The groundbreaking German electronic quartet Kraftwerk — one of the most influential acts in popular music — returns to North Texas for the first time in about four decades with what’s billed as a “3-D concert” on Saturday at The Bomb Factory in Dallas.
To celebrate this rare occasion, we’ve come up with a list of a dozen popular but disparate performers whom you may not know are indelibly influenced by Kraftwerk.
Classically trained Ralf Hutter and Florian Schneider formed the group in the late ‘60s, bringing the world of minimalist, avant-garde classical music and Bauhaus theories into the pop sphere with an insistence on making sounds only with synthesizers, turning the noises of everyday technology (cars, trains, computers, bicycles) into music, and discarding pop-music norms. Pretty radical stuff at the time.
But what started on the far-flung fringes of progressive rock ended up having a major impact on a variety of music styles, including hip-hop, electro-pop, industrial, disco, Detroit techno and EDM (electronic dance music).
Today, Kraftwerk’s music is one of the most sampled by other performers. They would even be parodied by Saturday Night Live’s Mike Myers with his “Sprockets” skits.
Meanwhile, the fine-arts world has reclaimed Kraftwerk as well. In the past few years, the group has played extended engagements and/or was the subject of exhibitions at New York’s Museum of Modern Art, the Venice Biennale, London’s Tate Modern, Los Angeles’ Walt Disney Concert Hall and the Sydney Opera House.
Even though the group didn’t have many chart hits, its fan base embraces multitudes, in the same way that Prince and David Bowie spanned genres, races and musical preferences. There may not be too much that Dr. Dre, Coldplay and Bjork can agree on, but their love of Kraftwerk is one of them.
1 Afrika Bambaataa and Soulsonic Force, Planet Rock
Kraftwerk’s most transformative track remains 1977’s Trans-Europe Express/Metal on Metal/Abzug suite, a hypnotic, nearly 14-minute sonic tour de force that approximates a train ride across Europe. Surprisingly at the time, the dour Germans from Dusseldorf found themselves getting airplay on some black radio stations and in dance clubs in America, introducing their sound to the first generation of hip-hop enthusiasts.
In 1982, New Yorkers Bambaataa and producer Arthur Baker took Trans-Europe Express’ recurring groove and turned it into a first-wave hip-hop classic that soared into the top 10 of the dance and R&B charts. It would foreshadow hip-hop’s interest in Kraftwerk, with the nascent L.A. rap scene and Detroit’s Afro-futurist techno scene especially taking it to heart.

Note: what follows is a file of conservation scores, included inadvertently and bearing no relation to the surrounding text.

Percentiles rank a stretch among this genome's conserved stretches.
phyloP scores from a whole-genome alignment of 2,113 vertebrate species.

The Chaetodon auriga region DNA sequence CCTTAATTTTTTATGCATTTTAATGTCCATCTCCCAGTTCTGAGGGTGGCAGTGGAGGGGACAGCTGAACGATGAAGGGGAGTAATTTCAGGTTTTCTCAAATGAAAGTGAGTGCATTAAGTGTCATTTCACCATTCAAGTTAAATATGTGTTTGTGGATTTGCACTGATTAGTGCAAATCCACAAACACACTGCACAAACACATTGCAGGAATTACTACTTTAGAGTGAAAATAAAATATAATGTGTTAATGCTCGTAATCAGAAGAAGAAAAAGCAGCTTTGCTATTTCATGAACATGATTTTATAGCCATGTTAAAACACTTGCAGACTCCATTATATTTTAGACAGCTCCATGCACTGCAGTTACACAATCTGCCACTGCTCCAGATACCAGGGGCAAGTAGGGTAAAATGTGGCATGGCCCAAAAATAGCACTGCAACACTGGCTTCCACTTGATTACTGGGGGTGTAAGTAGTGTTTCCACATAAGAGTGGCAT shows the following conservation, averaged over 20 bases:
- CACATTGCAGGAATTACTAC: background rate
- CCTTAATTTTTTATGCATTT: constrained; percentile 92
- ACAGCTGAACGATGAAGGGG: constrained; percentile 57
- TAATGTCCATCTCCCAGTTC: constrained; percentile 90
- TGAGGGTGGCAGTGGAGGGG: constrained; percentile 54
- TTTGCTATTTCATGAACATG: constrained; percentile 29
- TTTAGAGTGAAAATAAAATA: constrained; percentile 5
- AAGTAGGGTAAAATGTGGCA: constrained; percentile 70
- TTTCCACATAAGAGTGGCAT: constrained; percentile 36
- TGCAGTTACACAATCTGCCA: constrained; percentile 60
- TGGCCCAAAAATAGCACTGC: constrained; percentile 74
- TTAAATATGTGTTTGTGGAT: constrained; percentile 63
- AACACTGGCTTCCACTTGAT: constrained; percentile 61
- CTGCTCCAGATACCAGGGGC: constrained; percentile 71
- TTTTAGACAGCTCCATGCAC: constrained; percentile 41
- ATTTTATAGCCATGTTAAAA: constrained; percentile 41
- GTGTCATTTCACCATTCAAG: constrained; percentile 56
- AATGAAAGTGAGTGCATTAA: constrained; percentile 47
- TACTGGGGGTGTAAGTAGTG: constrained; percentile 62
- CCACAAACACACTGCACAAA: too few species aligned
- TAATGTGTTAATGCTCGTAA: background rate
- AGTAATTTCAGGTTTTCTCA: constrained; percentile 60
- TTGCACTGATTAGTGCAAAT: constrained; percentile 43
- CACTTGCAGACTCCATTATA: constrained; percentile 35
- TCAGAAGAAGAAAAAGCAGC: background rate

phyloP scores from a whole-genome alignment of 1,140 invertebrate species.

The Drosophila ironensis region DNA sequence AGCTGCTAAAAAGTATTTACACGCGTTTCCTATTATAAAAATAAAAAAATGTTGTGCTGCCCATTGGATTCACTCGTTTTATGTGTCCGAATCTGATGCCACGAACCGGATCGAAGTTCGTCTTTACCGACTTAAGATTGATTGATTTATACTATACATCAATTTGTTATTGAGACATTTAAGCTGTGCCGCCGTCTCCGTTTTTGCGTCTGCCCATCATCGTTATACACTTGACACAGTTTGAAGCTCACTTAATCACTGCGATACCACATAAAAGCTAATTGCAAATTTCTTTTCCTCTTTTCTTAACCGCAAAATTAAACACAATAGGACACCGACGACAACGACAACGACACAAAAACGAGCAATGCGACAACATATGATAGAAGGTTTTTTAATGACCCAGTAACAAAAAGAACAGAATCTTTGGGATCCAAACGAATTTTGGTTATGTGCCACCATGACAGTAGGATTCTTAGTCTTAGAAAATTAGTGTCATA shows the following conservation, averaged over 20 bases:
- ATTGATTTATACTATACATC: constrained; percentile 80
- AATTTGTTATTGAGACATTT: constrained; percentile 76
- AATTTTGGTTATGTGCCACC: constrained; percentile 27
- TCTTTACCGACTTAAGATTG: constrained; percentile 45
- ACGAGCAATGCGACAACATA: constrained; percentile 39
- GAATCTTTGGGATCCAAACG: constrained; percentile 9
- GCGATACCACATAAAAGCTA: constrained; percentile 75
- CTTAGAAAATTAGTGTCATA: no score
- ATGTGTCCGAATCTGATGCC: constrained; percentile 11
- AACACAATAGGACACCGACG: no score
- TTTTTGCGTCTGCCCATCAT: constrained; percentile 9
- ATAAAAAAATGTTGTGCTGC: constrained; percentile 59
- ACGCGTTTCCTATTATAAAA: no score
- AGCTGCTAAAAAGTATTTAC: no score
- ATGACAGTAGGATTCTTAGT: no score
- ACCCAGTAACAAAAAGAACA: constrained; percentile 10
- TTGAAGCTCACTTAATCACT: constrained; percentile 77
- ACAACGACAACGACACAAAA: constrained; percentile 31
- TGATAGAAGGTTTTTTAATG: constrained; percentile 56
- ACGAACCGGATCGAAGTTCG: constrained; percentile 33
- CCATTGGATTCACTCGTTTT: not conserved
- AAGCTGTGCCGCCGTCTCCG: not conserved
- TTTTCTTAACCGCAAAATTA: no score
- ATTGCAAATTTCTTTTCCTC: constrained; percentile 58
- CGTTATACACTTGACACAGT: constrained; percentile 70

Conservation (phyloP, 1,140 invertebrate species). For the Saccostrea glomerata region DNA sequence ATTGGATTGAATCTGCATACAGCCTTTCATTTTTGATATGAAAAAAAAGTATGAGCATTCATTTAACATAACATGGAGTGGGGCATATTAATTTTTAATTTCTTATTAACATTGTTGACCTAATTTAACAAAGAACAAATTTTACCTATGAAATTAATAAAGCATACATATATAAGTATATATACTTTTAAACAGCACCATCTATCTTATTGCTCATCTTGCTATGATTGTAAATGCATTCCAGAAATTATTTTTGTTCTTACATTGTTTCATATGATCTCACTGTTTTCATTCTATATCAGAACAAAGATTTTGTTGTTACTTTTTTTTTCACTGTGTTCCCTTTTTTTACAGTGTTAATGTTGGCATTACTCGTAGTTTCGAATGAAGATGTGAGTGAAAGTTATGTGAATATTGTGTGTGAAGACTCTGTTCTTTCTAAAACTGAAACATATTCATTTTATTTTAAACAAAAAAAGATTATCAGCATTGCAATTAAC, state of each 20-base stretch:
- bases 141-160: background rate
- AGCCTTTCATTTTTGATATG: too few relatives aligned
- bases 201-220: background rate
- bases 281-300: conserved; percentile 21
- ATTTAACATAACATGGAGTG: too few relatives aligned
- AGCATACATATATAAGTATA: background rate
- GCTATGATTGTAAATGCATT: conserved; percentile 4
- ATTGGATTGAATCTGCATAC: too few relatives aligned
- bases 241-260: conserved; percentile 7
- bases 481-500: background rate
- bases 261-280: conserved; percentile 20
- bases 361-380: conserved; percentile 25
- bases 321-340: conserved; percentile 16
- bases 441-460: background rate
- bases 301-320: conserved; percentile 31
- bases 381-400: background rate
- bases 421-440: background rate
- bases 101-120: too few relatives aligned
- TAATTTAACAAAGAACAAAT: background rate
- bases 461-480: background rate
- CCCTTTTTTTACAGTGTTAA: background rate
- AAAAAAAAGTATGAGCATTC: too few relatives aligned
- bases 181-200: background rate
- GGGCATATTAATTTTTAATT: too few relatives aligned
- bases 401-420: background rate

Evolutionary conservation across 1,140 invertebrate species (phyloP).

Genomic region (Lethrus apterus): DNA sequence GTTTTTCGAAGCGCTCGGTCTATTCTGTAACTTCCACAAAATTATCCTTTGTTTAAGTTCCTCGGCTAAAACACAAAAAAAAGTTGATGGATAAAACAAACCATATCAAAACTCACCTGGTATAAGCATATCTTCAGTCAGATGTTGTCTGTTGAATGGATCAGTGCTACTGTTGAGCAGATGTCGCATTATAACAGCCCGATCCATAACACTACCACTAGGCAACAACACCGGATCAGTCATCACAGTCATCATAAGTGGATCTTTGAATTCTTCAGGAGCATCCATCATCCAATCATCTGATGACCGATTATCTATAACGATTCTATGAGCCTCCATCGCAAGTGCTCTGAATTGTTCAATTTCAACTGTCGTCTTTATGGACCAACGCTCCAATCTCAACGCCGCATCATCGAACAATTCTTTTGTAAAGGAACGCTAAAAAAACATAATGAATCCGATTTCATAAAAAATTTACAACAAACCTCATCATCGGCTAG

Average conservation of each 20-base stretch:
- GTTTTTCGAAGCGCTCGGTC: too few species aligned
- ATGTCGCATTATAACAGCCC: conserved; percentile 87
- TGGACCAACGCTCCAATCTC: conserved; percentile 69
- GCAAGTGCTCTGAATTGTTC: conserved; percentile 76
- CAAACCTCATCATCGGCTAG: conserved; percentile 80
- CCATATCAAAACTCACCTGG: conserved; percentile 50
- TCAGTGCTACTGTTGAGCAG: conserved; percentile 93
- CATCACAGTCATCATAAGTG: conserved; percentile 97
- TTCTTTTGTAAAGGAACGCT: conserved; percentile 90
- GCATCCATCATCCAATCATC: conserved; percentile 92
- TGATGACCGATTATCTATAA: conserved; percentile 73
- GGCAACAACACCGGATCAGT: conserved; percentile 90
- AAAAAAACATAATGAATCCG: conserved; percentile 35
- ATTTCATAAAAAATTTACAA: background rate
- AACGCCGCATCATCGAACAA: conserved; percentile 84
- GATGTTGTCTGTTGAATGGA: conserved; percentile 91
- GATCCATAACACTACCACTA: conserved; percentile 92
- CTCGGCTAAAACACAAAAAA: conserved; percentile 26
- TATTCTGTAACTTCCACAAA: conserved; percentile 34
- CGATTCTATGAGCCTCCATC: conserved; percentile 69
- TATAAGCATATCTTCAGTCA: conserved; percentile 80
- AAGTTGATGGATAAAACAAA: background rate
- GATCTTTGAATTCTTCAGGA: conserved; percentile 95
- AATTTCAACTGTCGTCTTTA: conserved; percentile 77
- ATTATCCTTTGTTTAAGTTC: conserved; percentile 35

2 Coldplay, Talk
Many Coldplay fans may not know that this 2005 song’s signature guitar riff is a direct lift from Kraftwerk’s 1981 track Computer Love. (Well, it wasn’t exactly “theft” since Kraftwerk members do get a writing credit.) Coldplay leader Chris Martin was so desperate to use Computer Love that he reportedly sent a pleading letter to the notoriously reclusive and unresponsive band in grade-school German and they responded in the affirmative.
Computer Love was also covered by the classical Balanescu Quartet for its Possessed album, which also featured versions of several other Kraftwerk songs.
Listen to Coldplay here
Listen to Balanescu Quartet here
3 Donna Summer, I Feel Love
German-based producer Giorgio Moroder brought a hard, Teutonic edge to silky disco music when this song, co-written by Summer and Moroder, swept its way up the charts in 1977.
Writer Vince Aletti, who covered the disco scene for Record World magazine at the time, was blown away by it. He said that Kraftwerk’s “impact was immediately underlined by Donna Summer’s I Feel Love, which took the synthesiser rhythm and compressed and intensified it so it was both more physically exciting — like stepping into a tangle of high-voltage wires — and more commercial.”
Today, it remains a classic of the genre.
4 Jay-Z featuring Foxy Brown and Babyface, Sunshine; Jay-Z featuring Memphis Bleek, It’s Alright; Dr. Dre featuring Jay-Z, Under Pressure
Jay-Z has crossed musical paths with Kraftwerk many times. He relied on a loop of Kraftwerk’s The Man-Machine to provide the signature musical anchor for 1997’s Sunshine. For It’s Alright, the 1998 collaboration with Memphis Bleek, he used Kraftwerk’s The Hall of Mirrors.